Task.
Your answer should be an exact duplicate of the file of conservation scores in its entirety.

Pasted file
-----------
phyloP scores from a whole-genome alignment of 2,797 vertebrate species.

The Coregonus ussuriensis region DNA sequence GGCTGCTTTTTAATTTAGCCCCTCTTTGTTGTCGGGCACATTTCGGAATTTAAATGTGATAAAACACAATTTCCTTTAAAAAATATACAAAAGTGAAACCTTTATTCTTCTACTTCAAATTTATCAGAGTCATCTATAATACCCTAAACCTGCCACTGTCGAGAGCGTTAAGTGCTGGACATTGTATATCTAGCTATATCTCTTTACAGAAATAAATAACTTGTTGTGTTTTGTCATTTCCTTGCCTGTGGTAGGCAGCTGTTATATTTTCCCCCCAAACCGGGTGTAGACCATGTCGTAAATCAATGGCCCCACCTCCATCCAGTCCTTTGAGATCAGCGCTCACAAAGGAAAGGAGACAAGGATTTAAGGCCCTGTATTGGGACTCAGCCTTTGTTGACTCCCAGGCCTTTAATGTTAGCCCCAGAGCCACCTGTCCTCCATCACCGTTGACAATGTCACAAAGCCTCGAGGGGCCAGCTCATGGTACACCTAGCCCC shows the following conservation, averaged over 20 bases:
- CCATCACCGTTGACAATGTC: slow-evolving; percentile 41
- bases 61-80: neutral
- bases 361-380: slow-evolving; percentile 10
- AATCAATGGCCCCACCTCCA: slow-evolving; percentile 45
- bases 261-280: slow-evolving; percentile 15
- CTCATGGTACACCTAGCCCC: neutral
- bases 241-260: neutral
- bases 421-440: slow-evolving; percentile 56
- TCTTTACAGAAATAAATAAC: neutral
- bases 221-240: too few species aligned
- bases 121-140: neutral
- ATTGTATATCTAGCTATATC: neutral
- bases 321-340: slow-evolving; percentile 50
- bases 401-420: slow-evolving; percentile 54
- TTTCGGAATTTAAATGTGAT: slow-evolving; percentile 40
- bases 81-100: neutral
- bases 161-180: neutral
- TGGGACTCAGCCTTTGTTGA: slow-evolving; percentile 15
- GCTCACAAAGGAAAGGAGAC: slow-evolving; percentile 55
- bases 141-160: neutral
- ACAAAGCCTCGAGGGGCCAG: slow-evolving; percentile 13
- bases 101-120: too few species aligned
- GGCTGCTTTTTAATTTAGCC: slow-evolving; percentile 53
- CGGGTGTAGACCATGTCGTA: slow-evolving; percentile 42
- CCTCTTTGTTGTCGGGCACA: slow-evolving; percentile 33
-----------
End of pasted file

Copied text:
phyloP scores from a whole-genome alignment of 2,797 vertebrate species.

The Coregonus ussuriensis region DNA sequence GGCTGCTTTTTAATTTAGCCCCTCTTTGTTGTCGGGCACATTTCGGAATTTAAATGTGATAAAACACAATTTCCTTTAAAAAATATACAAAAGTGAAACCTTTATTCTTCTACTTCAAATTTATCAGAGTCATCTATAATACCCTAAACCTGCCACTGTCGAGAGCGTTAAGTGCTGGACATTGTATATCTAGCTATATCTCTTTACAGAAATAAATAACTTGTTGTGTTTTGTCATTTCCTTGCCTGTGGTAGGCAGCTGTTATATTTTCCCCCCAAACCGGGTGTAGACCATGTCGTAAATCAATGGCCCCACCTCCATCCAGTCCTTTGAGATCAGCGCTCACAAAGGAAAGGAGACAAGGATTTAAGGCCCTGTATTGGGACTCAGCCTTTGTTGACTCCCAGGCCTTTAATGTTAGCCCCAGAGCCACCTGTCCTCCATCACCGTTGACAATGTCACAAAGCCTCGAGGGGCCAGCTCATGGTACACCTAGCCCC shows the following conservation, averaged over 20 bases:
- CCATCACCGTTGACAATGTC: slow-evolving; percentile 41
- bases 61-80: neutral
- bases 361-380: slow-evolving; percentile 10
- AATCAATGGCCCCACCTCCA: slow-evolving; percentile 45
- bases 261-280: slow-evolving; percentile 15
- CTCATGGTACACCTAGCCCC: neutral
- bases 241-260: neutral
- bases 421-440: slow-evolving; percentile 56
- TCTTTACAGAAATAAATAAC: neutral
- bases 221-240: too few species aligned
- bases 121-140: neutral
- ATTGTATATCTAGCTATATC: neutral
- bases 321-340: slow-evolving; percentile 50
- bases 401-420: slow-evolving; percentile 54
- TTTCGGAATTTAAATGTGAT: slow-evolving; percentile 40
- bases 81-100: neutral
- bases 161-180: neutral
- TGGGACTCAGCCTTTGTTGA: slow-evolving; percentile 15
- GCTCACAAAGGAAAGGAGAC: slow-evolving; percentile 55
- bases 141-160: neutral
- ACAAAGCCTCGAGGGGCCAG: slow-evolving; percentile 13
- bases 101-120: too few species aligned
- GGCTGCTTTTTAATTTAGCC: slow-evolving; percentile 53
- CGGGTGTAGACCATGTCGTA: slow-evolving; percentile 42
- CCTCTTTGTTGTCGGGCACA: slow-evolving; percentile 33